Super Cholita immediately gets props for being possibly the only plus-sized woman taken seriously as a comic book hero. Couple that with her strong stance against corruption, and Francisca Pizzaro Mamani is truly a champion of the people. Her power of flight, derived from a Tiwanaku temple, and her garb, inspired by Bolivian history, is enough to make her visual design a fairly progressive creation. Unfortunately the series does occasionally treat her weight as a humor device and "cholita" is an undoubtedly questionable term with a dark past behind it. However, just by existing, even in this occasionally regrettable state, Super Cholita does a lot that Americans can really learn from.
In a way, it's fitting that one of China's most successful heroes is somewhat of a foil to American-born Chinese legend Bruce Lee. Whereas Lee was an American who returned to China and found international fame, Wah Ying-hung (literally, "Chinese hero") is a young man who immigrates to America and finds fame on the streets of Chicago. Wah makes friends and becomes a martial arts master, but racism and gang violence forever mar his American dream. Innumerable ethnocentric action stories have thrown Westerners into the East; Wah Ying-hung is perhaps the strongest manifestation of millions of Chinese fans who grew up reading such stories and knew something was wrong.
It may sound a bit ambitious, but Adèle Blanc-Sec may just be the most feminist hero of all time. Cult members, greedy businessmen, bureaucratic nonsense and ever-malleable concepts of "patriotism" are all things tackled by this steampunk tech-wielding crime novelist cum investigative journalist. In a strangely self-aware display of gender in the hero genre, Blanc-Sec's affinity for the wonders of the criminal world does little to mask her cynicism towards all male-centric tropes found in her own medium. The most emphatic proof of her conviction is that her creator cryogenically froze her during the story's World War I period because she simply wouldn't have accepted not being allowed to fight and to work as a nurse. Adèle is like Sherlock Holmes as written by Virginia Woolf, and light years ahead of most American comics.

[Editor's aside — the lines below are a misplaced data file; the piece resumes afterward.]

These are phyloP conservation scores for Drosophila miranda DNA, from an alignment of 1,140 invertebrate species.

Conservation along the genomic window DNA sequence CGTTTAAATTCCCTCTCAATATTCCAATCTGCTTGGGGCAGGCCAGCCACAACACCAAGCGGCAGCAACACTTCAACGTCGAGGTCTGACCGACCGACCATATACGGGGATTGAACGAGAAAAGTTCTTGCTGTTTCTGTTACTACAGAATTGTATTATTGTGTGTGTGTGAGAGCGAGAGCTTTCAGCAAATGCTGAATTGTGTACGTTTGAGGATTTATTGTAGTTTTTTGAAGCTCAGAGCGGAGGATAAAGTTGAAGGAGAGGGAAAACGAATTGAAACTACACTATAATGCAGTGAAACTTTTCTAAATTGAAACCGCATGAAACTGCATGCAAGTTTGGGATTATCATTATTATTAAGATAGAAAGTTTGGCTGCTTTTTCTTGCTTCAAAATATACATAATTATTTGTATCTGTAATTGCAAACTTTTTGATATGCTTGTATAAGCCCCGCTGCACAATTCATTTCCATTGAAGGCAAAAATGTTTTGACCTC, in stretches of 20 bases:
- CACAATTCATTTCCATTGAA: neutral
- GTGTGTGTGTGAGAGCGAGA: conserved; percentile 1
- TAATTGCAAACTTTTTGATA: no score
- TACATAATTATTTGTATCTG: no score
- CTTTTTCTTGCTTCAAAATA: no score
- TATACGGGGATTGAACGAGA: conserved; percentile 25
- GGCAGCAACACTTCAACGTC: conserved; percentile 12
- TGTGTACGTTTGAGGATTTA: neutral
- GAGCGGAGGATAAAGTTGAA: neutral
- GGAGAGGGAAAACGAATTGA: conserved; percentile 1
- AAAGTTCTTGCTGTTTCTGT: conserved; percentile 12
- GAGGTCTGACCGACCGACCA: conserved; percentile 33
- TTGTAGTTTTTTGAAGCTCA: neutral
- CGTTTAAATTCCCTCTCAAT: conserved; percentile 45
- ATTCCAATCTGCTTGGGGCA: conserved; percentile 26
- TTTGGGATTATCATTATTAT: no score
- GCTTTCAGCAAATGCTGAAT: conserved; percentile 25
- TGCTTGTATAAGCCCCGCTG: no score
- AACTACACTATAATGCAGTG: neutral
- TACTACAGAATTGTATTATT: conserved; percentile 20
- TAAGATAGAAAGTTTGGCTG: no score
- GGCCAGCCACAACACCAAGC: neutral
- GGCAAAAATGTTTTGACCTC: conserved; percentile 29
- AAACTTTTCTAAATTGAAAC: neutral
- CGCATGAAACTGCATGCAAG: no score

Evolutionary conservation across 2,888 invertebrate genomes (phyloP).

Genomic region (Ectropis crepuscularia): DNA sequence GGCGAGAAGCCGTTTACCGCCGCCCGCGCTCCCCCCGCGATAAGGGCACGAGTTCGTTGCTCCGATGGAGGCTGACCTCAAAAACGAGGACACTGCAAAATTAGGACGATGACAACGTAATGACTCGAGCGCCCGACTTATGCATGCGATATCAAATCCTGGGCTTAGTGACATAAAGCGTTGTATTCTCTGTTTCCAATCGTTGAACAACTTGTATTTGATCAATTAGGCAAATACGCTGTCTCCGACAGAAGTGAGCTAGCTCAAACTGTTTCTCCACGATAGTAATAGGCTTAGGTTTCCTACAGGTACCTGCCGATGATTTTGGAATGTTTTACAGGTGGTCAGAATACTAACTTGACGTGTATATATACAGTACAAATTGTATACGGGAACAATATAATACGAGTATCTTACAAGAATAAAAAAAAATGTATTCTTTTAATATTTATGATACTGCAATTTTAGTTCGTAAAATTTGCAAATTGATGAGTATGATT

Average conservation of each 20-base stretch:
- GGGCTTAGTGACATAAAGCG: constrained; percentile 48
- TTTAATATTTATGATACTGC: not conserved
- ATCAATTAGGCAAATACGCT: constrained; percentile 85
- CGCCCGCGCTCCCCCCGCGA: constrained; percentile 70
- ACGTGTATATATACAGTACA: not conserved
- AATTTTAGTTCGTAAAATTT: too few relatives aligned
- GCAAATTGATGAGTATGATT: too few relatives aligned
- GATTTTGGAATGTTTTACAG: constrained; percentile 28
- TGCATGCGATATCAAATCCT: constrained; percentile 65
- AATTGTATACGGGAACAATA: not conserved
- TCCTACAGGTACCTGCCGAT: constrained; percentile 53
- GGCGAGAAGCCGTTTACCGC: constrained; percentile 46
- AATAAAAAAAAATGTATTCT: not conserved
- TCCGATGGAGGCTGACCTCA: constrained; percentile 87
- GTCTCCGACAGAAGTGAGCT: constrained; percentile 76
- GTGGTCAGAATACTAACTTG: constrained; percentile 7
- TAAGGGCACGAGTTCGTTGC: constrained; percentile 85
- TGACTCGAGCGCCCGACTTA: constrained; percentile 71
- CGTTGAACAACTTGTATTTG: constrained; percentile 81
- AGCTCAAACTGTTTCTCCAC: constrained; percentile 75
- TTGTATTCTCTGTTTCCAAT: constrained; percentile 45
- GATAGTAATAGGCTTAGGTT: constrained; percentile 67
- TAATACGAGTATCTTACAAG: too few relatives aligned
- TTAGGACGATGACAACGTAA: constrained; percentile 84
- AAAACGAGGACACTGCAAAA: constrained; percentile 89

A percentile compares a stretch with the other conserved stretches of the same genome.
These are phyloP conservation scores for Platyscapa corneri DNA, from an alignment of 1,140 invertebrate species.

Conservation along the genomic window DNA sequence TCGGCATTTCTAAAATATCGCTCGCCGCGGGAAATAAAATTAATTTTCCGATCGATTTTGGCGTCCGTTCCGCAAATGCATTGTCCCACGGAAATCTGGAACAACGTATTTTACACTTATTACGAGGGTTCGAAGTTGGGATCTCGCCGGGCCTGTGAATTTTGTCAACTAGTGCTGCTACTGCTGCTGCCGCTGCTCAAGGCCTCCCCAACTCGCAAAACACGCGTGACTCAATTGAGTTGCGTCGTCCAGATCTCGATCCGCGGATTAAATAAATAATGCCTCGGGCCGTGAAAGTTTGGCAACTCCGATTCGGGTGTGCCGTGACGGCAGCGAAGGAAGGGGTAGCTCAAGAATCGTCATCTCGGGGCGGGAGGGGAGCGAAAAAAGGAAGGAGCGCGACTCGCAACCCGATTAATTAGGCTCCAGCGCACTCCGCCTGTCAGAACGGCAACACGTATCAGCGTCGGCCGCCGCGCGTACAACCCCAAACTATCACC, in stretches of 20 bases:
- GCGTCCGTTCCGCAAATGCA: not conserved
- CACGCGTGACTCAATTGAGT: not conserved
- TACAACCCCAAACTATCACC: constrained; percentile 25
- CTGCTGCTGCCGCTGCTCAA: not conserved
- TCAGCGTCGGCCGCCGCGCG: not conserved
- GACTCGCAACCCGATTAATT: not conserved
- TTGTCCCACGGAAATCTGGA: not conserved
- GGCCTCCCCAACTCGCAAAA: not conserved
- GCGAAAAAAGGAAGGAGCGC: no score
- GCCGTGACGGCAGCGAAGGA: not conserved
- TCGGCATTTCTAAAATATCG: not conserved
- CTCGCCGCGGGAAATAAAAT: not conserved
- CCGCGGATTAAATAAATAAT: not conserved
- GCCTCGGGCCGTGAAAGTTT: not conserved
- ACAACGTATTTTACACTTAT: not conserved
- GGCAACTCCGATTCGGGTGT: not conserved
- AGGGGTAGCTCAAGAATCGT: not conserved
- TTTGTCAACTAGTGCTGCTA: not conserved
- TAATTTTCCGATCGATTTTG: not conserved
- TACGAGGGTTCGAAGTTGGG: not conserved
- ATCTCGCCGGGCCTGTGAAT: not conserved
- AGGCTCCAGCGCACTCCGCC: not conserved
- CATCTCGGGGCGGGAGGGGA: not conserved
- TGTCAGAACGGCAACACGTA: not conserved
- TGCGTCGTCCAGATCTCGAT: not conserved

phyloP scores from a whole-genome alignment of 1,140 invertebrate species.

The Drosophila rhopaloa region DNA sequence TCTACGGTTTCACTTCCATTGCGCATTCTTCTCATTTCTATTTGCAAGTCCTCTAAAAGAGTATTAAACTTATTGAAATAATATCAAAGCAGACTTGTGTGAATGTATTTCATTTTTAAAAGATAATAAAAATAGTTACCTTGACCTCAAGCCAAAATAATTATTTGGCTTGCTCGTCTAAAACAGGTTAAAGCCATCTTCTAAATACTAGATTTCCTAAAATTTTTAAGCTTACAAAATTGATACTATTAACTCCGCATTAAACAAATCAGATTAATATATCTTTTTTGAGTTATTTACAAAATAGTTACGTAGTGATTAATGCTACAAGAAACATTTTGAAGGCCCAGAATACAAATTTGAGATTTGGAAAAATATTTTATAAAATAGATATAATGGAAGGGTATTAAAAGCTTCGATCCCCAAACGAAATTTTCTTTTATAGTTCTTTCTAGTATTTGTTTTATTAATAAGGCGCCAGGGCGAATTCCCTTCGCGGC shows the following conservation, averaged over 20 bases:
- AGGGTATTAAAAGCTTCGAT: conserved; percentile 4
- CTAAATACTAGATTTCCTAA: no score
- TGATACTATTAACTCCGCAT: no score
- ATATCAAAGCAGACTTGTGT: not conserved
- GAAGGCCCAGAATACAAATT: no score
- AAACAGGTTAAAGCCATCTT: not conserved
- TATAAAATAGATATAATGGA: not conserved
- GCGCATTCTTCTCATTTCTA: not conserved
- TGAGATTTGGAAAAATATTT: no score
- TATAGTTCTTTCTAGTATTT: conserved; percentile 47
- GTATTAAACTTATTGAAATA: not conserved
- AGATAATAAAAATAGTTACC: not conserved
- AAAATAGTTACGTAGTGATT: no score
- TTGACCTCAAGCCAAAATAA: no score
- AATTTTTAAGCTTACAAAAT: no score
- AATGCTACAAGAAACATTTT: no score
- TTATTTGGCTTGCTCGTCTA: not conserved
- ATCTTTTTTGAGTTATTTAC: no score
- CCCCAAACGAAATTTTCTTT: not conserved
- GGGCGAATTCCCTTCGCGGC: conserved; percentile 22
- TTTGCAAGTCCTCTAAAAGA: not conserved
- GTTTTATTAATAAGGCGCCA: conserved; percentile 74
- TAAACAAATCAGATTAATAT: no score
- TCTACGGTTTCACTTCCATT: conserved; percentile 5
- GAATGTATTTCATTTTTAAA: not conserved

If comics' tendency to sexualize women flat-out insults female readers, the hyper-masculinity on display hasn't done much for men's sense of self-worth either. Perhaps to counter that, Spain gave the world Pafman, an out-of-shape, inept guy who simply cannot make things right. Alongside his anthropomorphic cat Pafcat, Pafman fights increasingly ridiculous characters, such as a talking chair who meets death by termites. The character breaks the fourth wall, satirizes conventions and is utterly devoid of seriousness. He is to Spain what Deadpool is to America.
While some will undoubtedly prefer Union Jack as a more symbolic British hero, no character so definitively headlines British comics as Alan Moore's classic rebel V, a Guy Fawkes mask-donning anarchist who attempts to bring down the fascist government ruling over a distraught Britain. With the power to turn almost anything into a weapon, computer hacking skills and vast knowledge of history and culture, V is an intellectual protagonist (or perhaps antagonist). There has been much discussion about how the British government's surveillance of its citizens played into Moore's creation, which is often regarded as one of the strongest representations of both anarchy and anarchism. Watch Bane in the Dark Knight Rises as the villain, and then read this to see how differently two authors approach the subject.
What other heroes do you know of from other countries? Sound off in the comments below!